The Fighter is such an incredible story that it feels like it was born out of some Hollywood producer’s dream, but director David O. Russell tells it with such gritty realism that you’ll never forget it’s true.
This is the tale of Massachusetts boxer “Irish” Micky Ward’s unlikely rise from stepping stone to the top of the welterweight ranks. But with his crack-addled older brother, Dicky Eklund, as his trainer and his delusional leech of a mother as his manager, we can see that his toughest bouts were often fought outside the ring.
Nearly as remarkable is Mark Wahlberg’s five-year battle to get this film made. After Martin Scorsese turned down the opportunity to direct, considerable progress was made with Matt Damon and then Brad Pitt in the Dicky Eklund role with Darren Aronofsky attached to direct. These plans fell by the wayside with the 2007 writers’ strike, but Wahlberg persevered.
Christian Bale assumed the showy role of Eklund, “The Pride of Lowell,” still basking in the glory of his title shot against Sugar Ray Leonard fifteen years ago. He’s also, perhaps unknowingly, starring in an HBO documentary about crack addiction.
Bale underwent a massive physical transformation, which has become his trademark of sorts (see: The Machinist, Rescue Dawn). He has the once promising fighter’s mannerisms down perfectly, and actually had to tone down Eklund’s often incomprehensible jabber for the viewers’ sake.
Ward’s seven sisters are so trashy they make the Jersey Shore crew look like the Royal Family. Ironically enough, they call Micky’s new girlfriend (the transcendent Amy Adams) an “MTV Girl,” implying she’s a raging slut when they’re really just jealous she went to college. Having once blown her chance at a great opportunity, the sassy bartender doesn’t want to see Micky’s pass him by and stands up to Micky’s mother (Melissa Leo).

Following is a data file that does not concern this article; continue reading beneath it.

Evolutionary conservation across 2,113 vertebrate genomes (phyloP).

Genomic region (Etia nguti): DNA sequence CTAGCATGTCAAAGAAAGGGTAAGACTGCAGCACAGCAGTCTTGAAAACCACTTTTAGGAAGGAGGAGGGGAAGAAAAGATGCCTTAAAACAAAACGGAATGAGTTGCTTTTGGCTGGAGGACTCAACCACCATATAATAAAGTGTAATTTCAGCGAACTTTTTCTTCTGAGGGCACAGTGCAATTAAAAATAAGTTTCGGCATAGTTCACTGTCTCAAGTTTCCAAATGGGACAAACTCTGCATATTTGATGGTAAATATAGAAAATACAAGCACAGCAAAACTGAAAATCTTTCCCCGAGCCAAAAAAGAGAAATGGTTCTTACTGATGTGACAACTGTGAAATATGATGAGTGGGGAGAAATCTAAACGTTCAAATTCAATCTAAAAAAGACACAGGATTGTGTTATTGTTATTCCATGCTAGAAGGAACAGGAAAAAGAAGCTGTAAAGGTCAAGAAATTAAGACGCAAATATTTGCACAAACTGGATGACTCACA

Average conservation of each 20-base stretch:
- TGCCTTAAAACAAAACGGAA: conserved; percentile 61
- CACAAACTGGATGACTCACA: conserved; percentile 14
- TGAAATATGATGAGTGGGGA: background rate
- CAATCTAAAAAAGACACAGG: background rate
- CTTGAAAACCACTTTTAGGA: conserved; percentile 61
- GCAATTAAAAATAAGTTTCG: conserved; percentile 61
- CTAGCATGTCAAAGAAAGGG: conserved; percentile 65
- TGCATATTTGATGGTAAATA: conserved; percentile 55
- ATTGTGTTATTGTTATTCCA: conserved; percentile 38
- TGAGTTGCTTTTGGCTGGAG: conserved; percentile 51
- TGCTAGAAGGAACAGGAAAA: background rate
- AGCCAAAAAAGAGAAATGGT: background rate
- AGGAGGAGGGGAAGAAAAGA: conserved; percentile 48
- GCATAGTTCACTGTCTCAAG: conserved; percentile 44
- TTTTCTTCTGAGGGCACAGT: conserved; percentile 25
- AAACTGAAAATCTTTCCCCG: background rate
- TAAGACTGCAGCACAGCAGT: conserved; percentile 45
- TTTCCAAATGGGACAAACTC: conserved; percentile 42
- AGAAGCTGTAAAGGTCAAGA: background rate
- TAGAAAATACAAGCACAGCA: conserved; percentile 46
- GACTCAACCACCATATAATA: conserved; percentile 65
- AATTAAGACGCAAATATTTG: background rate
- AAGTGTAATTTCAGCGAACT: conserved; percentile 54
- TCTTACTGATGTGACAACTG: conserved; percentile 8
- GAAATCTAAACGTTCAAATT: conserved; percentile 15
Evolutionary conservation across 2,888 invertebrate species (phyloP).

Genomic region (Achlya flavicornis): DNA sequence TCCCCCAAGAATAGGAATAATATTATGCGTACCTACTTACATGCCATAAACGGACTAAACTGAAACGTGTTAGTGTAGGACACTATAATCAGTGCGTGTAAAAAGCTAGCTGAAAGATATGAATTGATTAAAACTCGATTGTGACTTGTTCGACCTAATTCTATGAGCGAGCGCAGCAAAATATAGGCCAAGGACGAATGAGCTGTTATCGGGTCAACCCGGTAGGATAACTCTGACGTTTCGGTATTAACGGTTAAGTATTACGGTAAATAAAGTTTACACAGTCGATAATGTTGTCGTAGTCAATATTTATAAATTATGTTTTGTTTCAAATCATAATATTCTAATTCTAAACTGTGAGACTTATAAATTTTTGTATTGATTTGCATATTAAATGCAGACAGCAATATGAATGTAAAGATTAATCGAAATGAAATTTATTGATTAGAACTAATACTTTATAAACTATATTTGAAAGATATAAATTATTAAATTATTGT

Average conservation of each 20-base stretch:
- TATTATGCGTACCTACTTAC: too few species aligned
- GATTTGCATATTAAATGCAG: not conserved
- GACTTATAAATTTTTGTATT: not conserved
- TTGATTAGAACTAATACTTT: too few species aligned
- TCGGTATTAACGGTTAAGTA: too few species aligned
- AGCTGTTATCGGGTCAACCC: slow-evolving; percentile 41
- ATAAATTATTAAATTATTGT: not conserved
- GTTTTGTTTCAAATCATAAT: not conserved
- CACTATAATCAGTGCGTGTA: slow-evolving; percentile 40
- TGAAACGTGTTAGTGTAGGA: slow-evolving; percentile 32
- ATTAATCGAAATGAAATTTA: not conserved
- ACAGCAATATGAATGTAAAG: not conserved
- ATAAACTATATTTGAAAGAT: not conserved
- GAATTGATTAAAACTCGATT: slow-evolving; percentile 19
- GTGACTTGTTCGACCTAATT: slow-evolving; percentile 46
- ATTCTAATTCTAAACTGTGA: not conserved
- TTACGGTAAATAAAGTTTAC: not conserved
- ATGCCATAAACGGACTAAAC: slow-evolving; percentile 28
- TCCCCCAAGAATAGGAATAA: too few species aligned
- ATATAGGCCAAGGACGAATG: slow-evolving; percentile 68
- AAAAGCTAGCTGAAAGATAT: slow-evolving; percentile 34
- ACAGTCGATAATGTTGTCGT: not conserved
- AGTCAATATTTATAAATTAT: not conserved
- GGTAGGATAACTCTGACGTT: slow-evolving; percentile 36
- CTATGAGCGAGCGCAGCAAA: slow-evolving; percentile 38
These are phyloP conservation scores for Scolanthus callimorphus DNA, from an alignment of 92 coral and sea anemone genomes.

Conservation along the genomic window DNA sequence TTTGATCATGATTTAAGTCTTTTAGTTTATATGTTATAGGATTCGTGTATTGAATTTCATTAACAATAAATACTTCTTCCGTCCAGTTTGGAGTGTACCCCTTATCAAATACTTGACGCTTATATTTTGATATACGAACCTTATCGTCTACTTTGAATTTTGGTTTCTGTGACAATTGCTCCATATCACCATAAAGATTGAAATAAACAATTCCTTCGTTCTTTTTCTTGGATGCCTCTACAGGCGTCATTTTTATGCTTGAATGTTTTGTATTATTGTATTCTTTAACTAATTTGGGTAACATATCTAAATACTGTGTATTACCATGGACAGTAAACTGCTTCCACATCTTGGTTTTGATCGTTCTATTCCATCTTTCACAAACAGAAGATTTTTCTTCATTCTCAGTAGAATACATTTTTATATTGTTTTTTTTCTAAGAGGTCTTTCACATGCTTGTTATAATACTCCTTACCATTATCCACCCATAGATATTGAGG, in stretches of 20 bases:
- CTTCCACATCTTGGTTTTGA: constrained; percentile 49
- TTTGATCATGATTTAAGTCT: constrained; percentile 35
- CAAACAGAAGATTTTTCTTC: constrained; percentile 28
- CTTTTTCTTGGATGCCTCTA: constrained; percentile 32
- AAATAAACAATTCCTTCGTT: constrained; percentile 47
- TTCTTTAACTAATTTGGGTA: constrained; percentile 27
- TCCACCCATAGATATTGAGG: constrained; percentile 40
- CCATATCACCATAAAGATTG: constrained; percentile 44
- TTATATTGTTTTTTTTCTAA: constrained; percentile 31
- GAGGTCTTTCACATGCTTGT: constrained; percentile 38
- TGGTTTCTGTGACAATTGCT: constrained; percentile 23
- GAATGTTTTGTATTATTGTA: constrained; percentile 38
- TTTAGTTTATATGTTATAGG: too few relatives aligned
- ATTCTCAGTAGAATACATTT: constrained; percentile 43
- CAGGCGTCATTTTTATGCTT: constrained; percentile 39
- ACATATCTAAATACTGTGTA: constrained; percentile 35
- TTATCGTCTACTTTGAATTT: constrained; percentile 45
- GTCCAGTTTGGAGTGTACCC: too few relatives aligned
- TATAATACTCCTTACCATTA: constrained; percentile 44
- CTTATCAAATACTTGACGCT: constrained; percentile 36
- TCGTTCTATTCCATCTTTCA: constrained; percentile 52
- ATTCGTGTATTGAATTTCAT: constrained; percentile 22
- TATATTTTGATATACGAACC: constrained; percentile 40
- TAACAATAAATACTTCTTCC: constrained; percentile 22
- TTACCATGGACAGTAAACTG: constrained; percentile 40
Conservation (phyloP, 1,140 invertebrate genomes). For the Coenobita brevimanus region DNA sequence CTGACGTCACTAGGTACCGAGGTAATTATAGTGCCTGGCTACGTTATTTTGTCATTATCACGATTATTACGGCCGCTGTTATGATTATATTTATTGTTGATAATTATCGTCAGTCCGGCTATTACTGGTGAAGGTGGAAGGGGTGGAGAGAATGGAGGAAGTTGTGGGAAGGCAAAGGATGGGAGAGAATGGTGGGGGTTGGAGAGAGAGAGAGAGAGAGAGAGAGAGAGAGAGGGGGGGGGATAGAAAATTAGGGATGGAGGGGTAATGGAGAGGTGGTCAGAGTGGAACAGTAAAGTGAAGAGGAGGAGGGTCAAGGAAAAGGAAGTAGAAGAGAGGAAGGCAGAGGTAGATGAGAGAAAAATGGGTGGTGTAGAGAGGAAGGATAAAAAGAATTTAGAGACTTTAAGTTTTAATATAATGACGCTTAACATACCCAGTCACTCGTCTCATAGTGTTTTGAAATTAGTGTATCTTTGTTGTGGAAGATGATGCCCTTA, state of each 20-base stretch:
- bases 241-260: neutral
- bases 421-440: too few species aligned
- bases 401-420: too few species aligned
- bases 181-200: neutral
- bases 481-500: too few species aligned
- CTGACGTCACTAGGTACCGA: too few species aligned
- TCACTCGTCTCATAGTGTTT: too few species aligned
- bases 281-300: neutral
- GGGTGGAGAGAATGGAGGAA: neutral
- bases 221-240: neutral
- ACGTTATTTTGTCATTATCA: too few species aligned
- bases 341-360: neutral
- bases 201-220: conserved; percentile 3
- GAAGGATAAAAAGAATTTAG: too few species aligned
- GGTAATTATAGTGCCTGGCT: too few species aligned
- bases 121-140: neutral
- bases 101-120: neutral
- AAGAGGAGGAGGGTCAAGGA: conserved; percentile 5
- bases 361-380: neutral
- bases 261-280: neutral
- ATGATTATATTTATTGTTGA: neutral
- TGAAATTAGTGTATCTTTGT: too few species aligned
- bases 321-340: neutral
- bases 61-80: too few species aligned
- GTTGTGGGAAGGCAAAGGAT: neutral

Though its outcome is as predicable as they come, The Fighter still hits you where it counts with masterful storytelling and exceptional performances. You become so emotionally invested in these characters that by the time you reach the climax, your heart feels like it’s going to jump out of your chest.
The boxing scenes are exhilarating, filmed as if we’re watching them live on HBO. Credit for this authenticity should also go to Wahlberg, who trained for four years in his basement boxing ring in an effort to look like a fighter who could win the world title. Micky Ward is a personal hero of Wahlberg’s, and the star/producer triumphs with performance and film that does Ward’s story justice.
I can’t remember the last time I was this moved by a motion picture. I’d immediately going to throw The Fighter into the mix for best boxing movie of all time. Hell, I’d give it a shot at the title.